Well, initially, we need to consider that the legal ramifications of owning a pet tiger include federal, state, and local concerns. Joe Exotic has been sentenced for a number of years in federal prison, not only because he paid two grands for his friend to take out “Baskin”, but because of his disregard for applicable federal law. Maybe I missed it, but I think “Exotic” forgot to consider the ramifications of the “Lacey Act of 1907 (later revised in 2007)” when he nonchalantly transported his newborn tiger cubs across state lines for sale. The Lacey Act prohibits the trade of illegal wildlife, fish and plants.
I guess Joe should have also realized that tigers are considered “ Endangered Species” under the Endangered Species Act of 1973. I’m wondering if this crossed his mind? Had he considered this law, he may not have had his “employees” shoot and bury those seven big cats under the grassy knoll just west of the souvenir stand. You know, those large furry appetites were getting “inconvenient” for Exotic.
If you are still weighing the options of buying a pet tiger you need to also think about state laws. For it is the individual states that actually regulate and enforce this question of domiciling pet tigers. Each state has its own rules. Many states offer a complete ban of maintaining tigers on a property unless you have been approved or certified for this purpose as a zoo or some other entertainment or educational endeavor.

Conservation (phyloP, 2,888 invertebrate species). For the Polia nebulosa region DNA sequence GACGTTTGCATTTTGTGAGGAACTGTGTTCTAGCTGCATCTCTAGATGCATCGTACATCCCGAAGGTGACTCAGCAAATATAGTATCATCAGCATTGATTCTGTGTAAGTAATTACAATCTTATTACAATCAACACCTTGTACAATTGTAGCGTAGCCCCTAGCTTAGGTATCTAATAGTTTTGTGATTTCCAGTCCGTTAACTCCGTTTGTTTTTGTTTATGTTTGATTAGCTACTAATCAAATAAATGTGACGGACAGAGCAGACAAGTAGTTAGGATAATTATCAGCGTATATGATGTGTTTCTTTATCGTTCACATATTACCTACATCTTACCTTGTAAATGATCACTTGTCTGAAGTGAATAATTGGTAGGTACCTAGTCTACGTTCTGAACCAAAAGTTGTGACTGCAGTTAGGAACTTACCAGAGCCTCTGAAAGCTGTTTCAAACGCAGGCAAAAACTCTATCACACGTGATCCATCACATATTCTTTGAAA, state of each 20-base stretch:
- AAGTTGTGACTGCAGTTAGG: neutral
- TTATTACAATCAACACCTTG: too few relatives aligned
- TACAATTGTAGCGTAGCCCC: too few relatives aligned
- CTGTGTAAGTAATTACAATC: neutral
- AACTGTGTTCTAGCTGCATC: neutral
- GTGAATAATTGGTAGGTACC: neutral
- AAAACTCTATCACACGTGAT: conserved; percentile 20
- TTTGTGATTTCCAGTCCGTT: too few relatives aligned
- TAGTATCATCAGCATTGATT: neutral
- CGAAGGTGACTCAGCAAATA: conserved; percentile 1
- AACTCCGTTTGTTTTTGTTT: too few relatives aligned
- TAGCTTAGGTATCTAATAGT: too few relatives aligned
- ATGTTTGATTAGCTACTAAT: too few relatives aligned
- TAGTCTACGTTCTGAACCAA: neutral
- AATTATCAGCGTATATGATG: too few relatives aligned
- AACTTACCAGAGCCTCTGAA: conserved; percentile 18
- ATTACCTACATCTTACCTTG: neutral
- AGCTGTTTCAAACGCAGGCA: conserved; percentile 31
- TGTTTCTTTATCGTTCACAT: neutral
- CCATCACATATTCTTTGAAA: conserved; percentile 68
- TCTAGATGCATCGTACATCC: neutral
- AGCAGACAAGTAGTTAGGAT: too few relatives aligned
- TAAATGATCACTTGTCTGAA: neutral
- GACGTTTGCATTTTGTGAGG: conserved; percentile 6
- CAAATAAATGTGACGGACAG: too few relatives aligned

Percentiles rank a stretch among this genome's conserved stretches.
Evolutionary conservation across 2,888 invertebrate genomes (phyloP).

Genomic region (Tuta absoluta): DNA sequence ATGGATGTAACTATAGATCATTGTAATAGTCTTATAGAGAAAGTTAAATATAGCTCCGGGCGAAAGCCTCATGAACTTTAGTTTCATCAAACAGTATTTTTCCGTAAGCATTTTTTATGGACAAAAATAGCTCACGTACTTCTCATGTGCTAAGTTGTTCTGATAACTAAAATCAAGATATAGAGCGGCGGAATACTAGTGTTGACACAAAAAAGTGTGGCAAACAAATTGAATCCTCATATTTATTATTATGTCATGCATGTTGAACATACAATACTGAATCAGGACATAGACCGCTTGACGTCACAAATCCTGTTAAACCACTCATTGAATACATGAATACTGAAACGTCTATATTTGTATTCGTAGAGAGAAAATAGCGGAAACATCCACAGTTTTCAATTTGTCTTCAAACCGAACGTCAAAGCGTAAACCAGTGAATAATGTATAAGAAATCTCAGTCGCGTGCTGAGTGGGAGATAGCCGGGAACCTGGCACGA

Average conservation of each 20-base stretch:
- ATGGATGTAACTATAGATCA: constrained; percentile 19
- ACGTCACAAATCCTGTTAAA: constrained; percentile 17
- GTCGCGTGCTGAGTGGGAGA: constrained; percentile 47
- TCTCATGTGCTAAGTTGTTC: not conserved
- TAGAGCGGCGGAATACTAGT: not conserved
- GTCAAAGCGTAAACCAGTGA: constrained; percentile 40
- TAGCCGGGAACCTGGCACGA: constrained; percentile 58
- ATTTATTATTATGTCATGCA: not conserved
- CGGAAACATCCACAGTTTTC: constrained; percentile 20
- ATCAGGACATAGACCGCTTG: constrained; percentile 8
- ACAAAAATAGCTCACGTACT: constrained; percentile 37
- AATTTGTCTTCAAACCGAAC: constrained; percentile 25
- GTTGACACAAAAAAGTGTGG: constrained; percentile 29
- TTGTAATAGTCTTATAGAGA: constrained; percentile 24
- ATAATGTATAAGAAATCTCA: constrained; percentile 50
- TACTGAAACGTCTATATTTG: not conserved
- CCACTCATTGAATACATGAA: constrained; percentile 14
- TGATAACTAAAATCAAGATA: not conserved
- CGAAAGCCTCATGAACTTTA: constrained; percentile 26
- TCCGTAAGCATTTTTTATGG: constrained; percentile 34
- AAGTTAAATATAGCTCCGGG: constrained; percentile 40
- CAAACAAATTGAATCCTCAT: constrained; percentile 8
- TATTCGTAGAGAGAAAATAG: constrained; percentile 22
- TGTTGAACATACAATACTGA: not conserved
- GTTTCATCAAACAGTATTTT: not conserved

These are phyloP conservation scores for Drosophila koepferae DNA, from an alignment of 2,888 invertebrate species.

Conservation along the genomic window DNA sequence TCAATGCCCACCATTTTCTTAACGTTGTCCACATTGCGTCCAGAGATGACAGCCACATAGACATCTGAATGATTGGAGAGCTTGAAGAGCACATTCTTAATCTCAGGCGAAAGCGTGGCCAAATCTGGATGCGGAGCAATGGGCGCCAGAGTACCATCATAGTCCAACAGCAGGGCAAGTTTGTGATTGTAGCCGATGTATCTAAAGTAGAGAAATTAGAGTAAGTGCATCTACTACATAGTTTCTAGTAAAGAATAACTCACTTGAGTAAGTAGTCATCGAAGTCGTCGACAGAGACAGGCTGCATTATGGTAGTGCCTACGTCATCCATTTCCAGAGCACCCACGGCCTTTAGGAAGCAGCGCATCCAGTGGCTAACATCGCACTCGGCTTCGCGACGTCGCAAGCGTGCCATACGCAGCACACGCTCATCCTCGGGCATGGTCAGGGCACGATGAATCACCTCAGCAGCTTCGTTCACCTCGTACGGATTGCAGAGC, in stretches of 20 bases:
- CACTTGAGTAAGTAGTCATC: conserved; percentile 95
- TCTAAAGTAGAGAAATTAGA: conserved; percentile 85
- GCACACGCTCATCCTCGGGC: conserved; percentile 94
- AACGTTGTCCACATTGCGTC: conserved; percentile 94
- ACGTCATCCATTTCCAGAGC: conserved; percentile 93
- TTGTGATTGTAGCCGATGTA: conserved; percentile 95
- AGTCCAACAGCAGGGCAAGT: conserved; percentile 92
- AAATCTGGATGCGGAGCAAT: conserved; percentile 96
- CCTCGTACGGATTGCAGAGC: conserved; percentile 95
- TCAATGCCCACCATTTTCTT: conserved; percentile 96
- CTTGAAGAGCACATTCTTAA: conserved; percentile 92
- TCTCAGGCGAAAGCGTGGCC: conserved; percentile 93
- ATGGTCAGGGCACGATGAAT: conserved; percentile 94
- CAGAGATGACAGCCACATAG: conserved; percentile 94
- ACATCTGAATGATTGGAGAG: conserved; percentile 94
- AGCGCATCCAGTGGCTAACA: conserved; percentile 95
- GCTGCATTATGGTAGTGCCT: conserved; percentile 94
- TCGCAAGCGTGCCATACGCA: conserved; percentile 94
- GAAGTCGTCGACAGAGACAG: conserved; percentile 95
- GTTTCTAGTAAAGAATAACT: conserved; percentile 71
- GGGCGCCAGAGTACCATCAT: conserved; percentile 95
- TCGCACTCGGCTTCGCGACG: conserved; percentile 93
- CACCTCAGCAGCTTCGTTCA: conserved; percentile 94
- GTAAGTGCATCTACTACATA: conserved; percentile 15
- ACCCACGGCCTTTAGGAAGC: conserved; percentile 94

Others, such as the Commonwealth of Pennsylvania, are regulated by license or permit. Pennsylvania requires that you apply to the Pennsylvania Game Commission for a Permit to possess exotic wildlife such as a Tiger. 34 Pa.C.S.A. section 2963 et. seq. The Commission must be satisfied that the provisions for housing and caring for such exotic wildlife and for protecting the public are proper and adequate, and in accordance with the standards established by the Commission. Along with other regulations, the owner must not engage in conduct which recklessly places another person in danger of attack.